Expectations vs Reality: Evaluating the 2022 Blue Jays

With the Blue Jays punching their ticket to the post-season, we have a few days to look back to the spring to evaluate how the club has fared against the lofty expectations.

While there are numerous ways we could do this, I’m going to look back to my 5 Big Questionshttps://jaysbalk.com/2022/04/07/bold-predictions-podcast/ and 5 Bold Predictions. Let’s start with the Big Questions.

Can Vladimir Guerrero Jr & Bo Bichette do it again?

2021 Bichette: .298/.343/.484, 29 HR, 102 RBI, 25 SB (159 GP)

2022 Bichette: .285/.329/.468, 24 HR, 92 RBI, 12 SB (through 154 GP)

2021 Guerrero: .311/.401/.601, 48 HR, 111 RBI (161 GP)

2022 Guerrero: .275/.338/.475, 30 HR, 93 RBI (through 155 GP)

Verdict: It’s safe to say neither of the burgeoning Blue Jays superstars succeeded in equalling their production from a year ago. Guerrero’s power has been down, while his chase rate and ground ball percentages are back up. He was still an All-Star, and his down seasons are career years for many mere mortals. Perhaps replicating 2021 was a tad unrealistic, but better production from their best hitter might have the Blue Jays sitting in a better position. Meanwhile, Bichette has saved his season with an out-of-this-world September after scuffling for large chunks of the year. The good news is both can salvage 2022 with strong performances in October.

Can the young core live up to the hype?

The spotlight will shine not just on Vlad & Bo, but also on George Springer, Jose Berrios, Kevin Gausman, Jordan Romano, and others. High expectations are being placed on a team that’s not even made the playoffs yet in a full season. Will they wilt under the pressure, or catapult themselves into the class of other elite teams?

Verdict: With the expectations equalling the levels only seen around these parts in 2013 and 2016, the Blue Jays delivered a solid, if somewhat uneven season. It seemed the club only had rare stretches where hitting and pitching were both firing on all cylinders simultaneously. Despite a 46-42 record and holding a playoff spot, the inconsistencies led to the firing of manager Charlie Montoyo in July. The team had World Series aspirations, so this will be an incomplete grade until we see what happens in October. Not winning the division is certainly a bit of a disappointment, but a nearly historic first half from the Yankees maybe had more to do with this result than the Blue Jays uneven work through July.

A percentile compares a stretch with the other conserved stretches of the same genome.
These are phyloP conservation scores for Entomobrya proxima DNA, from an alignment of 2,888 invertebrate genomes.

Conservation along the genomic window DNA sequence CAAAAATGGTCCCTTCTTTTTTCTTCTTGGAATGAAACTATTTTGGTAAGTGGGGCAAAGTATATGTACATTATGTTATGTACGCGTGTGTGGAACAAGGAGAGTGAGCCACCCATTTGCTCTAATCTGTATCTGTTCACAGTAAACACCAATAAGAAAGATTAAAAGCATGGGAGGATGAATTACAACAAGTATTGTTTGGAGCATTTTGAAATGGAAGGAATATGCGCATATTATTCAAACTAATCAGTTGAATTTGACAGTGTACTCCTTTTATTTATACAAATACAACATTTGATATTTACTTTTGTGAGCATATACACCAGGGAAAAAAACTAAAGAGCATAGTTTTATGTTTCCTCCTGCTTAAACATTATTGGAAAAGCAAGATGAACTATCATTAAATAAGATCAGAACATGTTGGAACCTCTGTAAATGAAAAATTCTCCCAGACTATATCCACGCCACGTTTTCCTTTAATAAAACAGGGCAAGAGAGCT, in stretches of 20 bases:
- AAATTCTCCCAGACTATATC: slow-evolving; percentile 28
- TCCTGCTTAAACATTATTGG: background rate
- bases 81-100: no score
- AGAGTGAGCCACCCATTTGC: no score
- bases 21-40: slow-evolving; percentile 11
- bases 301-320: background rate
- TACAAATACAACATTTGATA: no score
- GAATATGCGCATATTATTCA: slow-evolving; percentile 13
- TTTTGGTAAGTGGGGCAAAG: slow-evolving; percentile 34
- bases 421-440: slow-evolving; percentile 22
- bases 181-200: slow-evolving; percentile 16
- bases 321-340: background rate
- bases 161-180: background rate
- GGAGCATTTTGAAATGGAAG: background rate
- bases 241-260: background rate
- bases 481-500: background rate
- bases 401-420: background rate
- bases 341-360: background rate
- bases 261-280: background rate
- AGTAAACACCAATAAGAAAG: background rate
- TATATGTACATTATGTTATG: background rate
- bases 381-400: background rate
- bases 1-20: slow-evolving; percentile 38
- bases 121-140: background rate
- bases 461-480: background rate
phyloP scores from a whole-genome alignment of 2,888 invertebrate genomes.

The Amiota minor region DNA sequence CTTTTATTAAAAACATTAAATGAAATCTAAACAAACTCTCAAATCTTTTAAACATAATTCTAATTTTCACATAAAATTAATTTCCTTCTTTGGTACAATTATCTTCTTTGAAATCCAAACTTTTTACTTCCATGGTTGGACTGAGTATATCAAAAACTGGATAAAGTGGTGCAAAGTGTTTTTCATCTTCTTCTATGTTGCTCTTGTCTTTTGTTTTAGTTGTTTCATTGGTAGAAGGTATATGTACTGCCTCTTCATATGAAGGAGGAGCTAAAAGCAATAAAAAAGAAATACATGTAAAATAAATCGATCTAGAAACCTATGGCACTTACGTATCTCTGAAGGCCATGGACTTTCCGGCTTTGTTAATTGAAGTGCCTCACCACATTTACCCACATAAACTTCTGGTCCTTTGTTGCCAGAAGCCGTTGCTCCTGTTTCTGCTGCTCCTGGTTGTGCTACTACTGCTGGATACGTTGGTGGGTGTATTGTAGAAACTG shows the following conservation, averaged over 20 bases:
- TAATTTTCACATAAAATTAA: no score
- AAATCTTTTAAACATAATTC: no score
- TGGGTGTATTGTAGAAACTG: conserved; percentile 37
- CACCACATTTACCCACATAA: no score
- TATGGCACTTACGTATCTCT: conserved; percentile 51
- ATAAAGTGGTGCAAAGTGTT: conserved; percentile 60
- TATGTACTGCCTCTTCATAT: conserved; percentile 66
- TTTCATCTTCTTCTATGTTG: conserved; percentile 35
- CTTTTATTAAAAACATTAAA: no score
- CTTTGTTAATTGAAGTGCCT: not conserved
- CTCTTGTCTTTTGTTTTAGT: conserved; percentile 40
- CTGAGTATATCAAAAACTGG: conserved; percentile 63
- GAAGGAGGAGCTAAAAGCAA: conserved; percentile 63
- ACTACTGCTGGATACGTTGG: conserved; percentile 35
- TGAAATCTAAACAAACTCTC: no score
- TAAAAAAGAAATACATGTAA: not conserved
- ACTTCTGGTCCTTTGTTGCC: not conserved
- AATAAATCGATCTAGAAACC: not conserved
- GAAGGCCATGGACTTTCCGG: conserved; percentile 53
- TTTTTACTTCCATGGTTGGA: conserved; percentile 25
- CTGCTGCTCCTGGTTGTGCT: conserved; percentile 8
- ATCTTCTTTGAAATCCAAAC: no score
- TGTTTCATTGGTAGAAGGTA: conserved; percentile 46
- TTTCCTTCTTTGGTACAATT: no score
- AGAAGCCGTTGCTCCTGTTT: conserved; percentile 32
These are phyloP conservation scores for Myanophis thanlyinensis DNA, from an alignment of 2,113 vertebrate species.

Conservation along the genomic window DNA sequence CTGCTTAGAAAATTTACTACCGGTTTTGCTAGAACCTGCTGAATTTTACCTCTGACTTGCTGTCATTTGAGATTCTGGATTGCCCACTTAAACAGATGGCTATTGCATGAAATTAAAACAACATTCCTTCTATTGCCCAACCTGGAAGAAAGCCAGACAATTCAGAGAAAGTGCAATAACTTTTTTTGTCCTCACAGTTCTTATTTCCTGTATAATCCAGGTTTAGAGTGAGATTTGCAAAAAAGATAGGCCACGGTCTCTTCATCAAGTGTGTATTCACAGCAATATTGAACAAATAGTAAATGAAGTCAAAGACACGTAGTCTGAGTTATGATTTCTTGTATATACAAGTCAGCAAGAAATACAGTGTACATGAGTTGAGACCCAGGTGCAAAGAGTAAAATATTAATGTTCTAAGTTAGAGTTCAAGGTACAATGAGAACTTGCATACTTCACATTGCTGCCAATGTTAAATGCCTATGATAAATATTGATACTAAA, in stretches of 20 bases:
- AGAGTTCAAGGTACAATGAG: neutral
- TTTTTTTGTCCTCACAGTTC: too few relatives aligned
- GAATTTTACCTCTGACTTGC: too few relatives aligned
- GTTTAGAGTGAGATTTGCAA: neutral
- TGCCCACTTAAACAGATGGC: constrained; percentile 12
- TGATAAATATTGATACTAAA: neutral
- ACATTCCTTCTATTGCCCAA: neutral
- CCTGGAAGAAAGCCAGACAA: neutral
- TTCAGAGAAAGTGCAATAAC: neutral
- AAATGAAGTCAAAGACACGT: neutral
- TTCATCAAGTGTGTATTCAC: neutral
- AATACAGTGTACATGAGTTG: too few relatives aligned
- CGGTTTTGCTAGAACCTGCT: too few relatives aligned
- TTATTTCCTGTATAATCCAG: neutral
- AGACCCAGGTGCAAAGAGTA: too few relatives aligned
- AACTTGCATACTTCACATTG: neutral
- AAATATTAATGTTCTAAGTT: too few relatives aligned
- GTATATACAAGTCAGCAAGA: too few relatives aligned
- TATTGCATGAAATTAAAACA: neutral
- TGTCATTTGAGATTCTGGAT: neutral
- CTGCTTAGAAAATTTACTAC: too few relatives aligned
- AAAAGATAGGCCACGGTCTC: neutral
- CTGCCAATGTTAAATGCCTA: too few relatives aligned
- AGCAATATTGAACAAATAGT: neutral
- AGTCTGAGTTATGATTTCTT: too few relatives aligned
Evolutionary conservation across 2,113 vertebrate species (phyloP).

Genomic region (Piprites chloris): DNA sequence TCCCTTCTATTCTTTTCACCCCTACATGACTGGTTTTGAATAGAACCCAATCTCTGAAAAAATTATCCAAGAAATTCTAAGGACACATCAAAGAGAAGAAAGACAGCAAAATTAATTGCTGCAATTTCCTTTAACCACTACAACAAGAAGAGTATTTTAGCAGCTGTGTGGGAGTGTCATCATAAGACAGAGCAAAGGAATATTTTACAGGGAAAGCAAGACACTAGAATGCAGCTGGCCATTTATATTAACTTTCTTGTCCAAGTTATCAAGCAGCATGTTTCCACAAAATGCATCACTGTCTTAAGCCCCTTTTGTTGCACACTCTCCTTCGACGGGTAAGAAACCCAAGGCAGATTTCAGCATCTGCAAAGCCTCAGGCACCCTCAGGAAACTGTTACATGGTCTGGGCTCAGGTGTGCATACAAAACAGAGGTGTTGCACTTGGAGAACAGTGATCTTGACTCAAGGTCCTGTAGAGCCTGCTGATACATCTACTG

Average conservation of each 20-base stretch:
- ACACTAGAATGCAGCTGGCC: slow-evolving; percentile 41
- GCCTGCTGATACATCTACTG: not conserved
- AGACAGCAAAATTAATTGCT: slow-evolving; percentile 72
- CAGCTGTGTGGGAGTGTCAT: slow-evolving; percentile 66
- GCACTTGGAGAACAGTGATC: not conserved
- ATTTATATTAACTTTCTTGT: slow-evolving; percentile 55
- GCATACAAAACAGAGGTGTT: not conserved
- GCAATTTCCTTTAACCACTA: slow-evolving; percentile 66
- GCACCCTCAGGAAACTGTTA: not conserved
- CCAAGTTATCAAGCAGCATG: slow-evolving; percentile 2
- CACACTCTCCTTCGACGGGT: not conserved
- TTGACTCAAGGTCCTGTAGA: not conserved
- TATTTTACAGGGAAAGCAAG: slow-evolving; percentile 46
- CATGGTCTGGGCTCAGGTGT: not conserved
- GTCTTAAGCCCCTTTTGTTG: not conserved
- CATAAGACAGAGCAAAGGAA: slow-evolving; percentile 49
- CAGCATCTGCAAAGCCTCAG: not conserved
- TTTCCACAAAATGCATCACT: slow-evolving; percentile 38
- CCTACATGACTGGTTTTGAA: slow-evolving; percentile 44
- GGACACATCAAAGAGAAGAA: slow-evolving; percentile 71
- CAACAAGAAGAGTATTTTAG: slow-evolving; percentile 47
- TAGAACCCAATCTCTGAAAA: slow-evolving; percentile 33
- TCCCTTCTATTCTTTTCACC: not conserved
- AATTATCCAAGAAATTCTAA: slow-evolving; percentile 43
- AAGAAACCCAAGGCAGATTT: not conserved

Is the bullpen deep enough to avoid the disasters of 2021?

This group was often criticized for not having enough “swing and miss” and relying too much on trying to generate soft contact, where most teams in 2022 try to blow you away with velocity. In reality, the bullpen was never a main reason why the team was losing, at least no more than any other contending team, and certainly not on the level of 2021. The group boasts Jordan Romano, who is among the league leaders in saves, and reliable setup men Yimi Garcia, Anthony Bass, Adam Cimber, and Tim Mayza. It’s a group that is certainly deep enough to support strong starting pitching in a playoff run.

Will this be the Summer of George?

It was more than a little disappointing how little we got to see George Springer last season, as he suited up in only 78 games. The good news? The Jays were 48-30 in those games. Over a full season, that projects out to 99 wins.

Verdict: The good news is that outside of a pair of minor knee injuries, Springer’s core and lower half were not compromised like we saw last year. The bad news is that he’s been plagued by an elbow injury for nearly the entire season, forcing him into frequent DH days and even an IL stint in August. In fact, he went basically a month from late July to late August without playing centre field once. Despite that, he’s still been able to slash .262/.339/.467 (all marks which are down from last year) but he’s slugged 24 home runs and driven in 72. When he’s stirring the drink at the top of the order, the team succeeds. And much like Vlad and Bo, if he has a strong October, many folks won’t remember what June and July looked like. The young team will be relying heavily on his postseason experience and veteran leadership.